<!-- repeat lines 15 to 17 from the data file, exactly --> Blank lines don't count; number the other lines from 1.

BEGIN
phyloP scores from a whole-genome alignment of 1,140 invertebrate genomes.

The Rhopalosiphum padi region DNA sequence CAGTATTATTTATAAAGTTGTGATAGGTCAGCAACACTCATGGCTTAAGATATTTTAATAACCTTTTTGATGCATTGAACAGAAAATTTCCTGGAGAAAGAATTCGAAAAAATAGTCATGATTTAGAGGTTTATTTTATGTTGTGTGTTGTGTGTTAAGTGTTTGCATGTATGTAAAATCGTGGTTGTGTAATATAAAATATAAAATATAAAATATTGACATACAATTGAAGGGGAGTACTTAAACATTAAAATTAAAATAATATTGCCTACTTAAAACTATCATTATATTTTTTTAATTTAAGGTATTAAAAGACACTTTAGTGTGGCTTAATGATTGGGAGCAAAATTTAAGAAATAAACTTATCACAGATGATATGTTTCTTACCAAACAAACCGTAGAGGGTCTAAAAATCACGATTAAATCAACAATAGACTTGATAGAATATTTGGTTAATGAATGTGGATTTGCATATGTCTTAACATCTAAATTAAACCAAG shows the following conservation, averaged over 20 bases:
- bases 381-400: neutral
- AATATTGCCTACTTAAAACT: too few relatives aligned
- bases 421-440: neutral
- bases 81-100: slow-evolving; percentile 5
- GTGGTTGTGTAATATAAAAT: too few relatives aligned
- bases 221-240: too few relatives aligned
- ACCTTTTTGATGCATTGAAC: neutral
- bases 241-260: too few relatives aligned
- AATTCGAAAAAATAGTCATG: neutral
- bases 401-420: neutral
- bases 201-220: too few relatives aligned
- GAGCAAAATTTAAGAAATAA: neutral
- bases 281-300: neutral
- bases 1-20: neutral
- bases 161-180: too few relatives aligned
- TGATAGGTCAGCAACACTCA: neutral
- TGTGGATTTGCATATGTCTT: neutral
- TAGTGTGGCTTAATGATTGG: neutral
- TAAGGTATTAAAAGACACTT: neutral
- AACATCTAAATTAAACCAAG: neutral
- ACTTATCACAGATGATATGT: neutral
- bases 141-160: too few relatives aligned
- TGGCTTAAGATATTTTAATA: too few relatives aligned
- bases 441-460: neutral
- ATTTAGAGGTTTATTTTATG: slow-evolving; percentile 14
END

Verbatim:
- bases 281-300: neutral
- bases 1-20: neutral
- bases 161-180: too few relatives aligned